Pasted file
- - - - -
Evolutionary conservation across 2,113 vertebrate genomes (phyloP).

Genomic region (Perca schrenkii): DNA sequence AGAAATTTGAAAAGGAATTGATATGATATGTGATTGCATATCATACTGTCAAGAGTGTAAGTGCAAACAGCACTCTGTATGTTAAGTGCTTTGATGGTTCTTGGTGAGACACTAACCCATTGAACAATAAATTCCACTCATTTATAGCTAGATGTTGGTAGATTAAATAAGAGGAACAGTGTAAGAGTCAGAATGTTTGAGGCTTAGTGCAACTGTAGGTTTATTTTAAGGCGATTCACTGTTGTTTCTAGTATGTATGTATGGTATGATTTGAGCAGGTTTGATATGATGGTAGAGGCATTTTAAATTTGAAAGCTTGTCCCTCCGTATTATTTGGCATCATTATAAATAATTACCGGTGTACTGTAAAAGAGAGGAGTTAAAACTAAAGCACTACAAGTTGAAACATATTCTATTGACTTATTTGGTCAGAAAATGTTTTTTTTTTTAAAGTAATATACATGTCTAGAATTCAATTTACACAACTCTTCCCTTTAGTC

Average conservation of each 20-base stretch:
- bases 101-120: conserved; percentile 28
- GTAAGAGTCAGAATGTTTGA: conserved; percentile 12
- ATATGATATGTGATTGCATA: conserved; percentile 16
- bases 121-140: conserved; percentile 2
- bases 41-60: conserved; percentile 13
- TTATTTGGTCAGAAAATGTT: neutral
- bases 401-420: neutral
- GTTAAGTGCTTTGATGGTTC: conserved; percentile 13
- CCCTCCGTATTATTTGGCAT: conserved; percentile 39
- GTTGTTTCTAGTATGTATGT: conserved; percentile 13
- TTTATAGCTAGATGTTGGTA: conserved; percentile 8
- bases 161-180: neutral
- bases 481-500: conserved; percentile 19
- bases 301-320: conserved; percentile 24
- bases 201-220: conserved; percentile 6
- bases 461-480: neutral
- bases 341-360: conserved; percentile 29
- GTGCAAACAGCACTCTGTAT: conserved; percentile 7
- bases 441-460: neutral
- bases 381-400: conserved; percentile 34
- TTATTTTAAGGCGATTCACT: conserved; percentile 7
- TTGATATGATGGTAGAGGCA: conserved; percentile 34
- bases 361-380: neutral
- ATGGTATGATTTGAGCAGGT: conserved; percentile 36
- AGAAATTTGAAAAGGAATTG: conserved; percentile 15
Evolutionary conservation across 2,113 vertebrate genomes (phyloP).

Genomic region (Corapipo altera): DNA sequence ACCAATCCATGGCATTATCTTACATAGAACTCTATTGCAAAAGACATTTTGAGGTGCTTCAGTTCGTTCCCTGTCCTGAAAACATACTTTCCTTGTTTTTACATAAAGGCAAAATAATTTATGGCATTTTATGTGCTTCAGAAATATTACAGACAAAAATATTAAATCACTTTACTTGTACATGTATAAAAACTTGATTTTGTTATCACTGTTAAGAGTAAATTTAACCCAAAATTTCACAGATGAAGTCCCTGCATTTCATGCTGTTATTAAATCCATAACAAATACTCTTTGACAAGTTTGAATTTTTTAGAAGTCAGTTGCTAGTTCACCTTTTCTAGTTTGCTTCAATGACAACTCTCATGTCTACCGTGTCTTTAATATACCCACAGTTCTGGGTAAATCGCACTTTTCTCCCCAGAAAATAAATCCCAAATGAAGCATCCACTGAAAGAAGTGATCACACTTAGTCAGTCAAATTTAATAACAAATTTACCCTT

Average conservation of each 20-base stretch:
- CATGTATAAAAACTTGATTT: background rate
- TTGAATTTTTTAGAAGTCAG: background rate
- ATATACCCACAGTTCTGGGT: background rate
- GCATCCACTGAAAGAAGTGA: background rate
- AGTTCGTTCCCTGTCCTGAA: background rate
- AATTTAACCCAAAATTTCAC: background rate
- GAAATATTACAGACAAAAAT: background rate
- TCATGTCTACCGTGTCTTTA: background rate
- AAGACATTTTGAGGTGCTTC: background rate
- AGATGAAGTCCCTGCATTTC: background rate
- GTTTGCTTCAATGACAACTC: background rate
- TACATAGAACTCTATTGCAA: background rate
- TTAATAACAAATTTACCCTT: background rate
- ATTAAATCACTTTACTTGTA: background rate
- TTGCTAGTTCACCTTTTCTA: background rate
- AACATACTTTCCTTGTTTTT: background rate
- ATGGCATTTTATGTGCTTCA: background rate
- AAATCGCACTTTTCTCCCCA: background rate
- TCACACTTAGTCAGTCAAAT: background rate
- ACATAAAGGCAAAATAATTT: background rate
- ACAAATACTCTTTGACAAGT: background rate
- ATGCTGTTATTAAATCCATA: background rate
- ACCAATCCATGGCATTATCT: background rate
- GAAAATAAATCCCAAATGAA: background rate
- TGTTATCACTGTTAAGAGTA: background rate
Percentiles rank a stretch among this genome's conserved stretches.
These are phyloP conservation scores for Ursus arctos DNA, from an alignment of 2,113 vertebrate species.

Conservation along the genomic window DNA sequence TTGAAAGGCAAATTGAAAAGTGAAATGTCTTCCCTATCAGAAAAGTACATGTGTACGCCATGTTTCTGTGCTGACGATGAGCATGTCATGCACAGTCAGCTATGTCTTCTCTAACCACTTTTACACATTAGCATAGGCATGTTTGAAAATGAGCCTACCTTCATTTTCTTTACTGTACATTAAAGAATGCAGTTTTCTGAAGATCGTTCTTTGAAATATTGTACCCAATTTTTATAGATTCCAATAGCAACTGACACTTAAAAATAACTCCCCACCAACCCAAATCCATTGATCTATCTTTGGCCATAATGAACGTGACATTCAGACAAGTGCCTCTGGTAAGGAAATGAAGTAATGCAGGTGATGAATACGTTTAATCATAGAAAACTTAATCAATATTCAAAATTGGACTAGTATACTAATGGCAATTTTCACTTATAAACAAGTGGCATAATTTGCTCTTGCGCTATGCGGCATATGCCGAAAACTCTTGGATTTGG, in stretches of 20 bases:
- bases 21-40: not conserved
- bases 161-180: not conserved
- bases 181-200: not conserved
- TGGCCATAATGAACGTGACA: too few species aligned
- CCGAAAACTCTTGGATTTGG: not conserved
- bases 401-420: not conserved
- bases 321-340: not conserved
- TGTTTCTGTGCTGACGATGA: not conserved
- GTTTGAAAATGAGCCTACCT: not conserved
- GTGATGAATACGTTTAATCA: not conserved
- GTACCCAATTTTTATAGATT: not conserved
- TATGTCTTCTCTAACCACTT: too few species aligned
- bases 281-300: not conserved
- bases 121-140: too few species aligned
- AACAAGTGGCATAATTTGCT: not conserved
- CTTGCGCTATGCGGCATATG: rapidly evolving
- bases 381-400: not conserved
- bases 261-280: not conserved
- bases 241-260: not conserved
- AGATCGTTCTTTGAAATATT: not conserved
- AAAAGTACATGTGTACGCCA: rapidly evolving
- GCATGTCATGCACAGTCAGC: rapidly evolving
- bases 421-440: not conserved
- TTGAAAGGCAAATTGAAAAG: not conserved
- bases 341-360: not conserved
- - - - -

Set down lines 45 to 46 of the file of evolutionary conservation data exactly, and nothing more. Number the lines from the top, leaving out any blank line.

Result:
- ATTAAATCACTTTACTTGTA: background rate
- TTGCTAGTTCACCTTTTCTA: background rate